8. Do your short runs in installments. It is fine, on a hot day that is scheduled for an easy run, to put in your 30 minutes by doing 10 in the morning, 10 at noon and 10 at night. The long run, however, should be done at one time. Speed workouts should also be done all at once, but you may take more rest between speed reps, and you may break up the distance when it’s hot (running twice as many 800’s as one mile repeats).
9. Take a pool break, or a shower chill-down. During a run, it really helps to take a 2-4 minute dip in a pool or a shower. Some runners in hot areas run loops around their neighborhood and let the hose run over the head each lap. The pool is especially helpful in soaking out excess body temperature. I have run in 97 degree temperatures at our Florida running retreat, breaking up a 5 mile run into 3 x 1.7 mi. Between each, I take a 2-3 minute “soak break” and get back out there. It was only at the end of each segment that I got warm again.
10. Sunscreen—a mixed review. Some runners will need to protect themselves. Some products, however, produce a coating on the skin, slowing down the perspiration and producing an increase in body temperature buildup. If you are only in the sun for 30-50 minutes at a time, you may not need to put on sunscreen for cancer protection. Consult with a dermatologist for your specific needs—or find a product that doesn’t block the pores.
11. Drink 6-8 oz of a sports drink like Accelerade or water, at least every 2 hours, or when thirsty, throughout the day during hot weather.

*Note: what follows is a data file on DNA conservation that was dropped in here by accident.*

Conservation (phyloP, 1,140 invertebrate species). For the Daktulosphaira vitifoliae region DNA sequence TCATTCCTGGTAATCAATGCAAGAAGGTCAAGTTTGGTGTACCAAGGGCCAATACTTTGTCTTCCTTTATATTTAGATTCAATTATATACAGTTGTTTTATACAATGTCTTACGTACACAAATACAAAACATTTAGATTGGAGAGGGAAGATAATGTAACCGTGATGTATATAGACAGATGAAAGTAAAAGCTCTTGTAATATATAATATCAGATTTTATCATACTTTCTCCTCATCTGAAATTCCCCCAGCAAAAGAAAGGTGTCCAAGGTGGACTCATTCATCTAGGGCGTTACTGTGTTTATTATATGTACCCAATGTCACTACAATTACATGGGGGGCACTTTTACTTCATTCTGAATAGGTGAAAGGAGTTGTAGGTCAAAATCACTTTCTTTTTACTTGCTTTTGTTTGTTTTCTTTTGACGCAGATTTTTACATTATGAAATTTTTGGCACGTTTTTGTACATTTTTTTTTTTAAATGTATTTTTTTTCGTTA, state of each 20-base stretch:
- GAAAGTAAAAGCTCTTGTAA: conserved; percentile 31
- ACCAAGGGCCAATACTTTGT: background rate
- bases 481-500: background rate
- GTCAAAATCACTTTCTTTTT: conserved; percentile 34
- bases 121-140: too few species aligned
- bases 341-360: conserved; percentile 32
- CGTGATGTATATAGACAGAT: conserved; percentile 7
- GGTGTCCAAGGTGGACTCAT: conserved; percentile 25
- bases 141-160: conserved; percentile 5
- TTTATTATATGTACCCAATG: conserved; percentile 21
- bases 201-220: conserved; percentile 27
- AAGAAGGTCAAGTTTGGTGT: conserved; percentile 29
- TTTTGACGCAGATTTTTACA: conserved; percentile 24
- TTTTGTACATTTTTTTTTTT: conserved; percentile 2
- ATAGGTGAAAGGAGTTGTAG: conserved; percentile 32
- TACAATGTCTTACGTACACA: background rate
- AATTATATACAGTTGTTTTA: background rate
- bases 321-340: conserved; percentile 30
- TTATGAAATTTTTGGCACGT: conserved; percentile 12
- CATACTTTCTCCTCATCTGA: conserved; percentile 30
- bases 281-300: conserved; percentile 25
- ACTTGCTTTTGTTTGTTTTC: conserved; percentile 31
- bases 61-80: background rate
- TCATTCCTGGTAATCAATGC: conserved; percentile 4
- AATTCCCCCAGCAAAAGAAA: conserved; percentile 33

12. Look at the clothing thermometer on my website or in my books. Wear loose fitting garments, which have some texture in the fabric. Texture will limit or prevent the perspiration from causing a clinging and sticking to the skin.
13. When the temperature is above 90F, you have my permission to re-arrange your running shoes—preferably in an air conditioned environment.
Symptoms of Heat Disease:
- Intense heat build-up in the head
- General overheating of the body
- Significant headache
- Significant nausea
- General confusion and loss of concentration
- Loss of muscle control
- Excessive sweating and then cessation of sweating
- Clammy skin
- Excessively rapid breathing
- Muscle cramps
- Feeling faint
- Unusual heart beat or rhythm
- Viral or bacterial infection
- Taking medication—especially cold medicines, diuretics, medicines for diarrhea, antihistamines, atropine, scopolamine, tranquilizers, even cholesterol and blood pressure medications. Check with your doctor on medication issues—especially when running in hot weather.
- Dehydration (especially due to alcohol)
- Severe sunburn
- Lack of heat training
- Exercising more than one is used to
- Occurrence of heat disease in the past
- Two or more nights of extreme sleep deprivation
- Certain medical conditions including high cholesterol, high blood pressure, extreme stress, asthma, diabetes, epilepsy, cardiovascular disease, smoking, or a general lack of fitness
- Drug use, including alcohol, over-the-counter medications, prescription drugs, etc. (consult with your doctor about using drugs when you are exercising hard in hot weather).
Take action! Call 911
Use your best judgment, but in most cases anyone who exhibits two or more of the symptoms should get into a cool environment, and get medical attention immediately. An extremely effective cool off method is to soak towels, sheets or clothing in cool or cold water, and wrap them around the individual. If ice is available, sprinkle some ice over the wet cloth.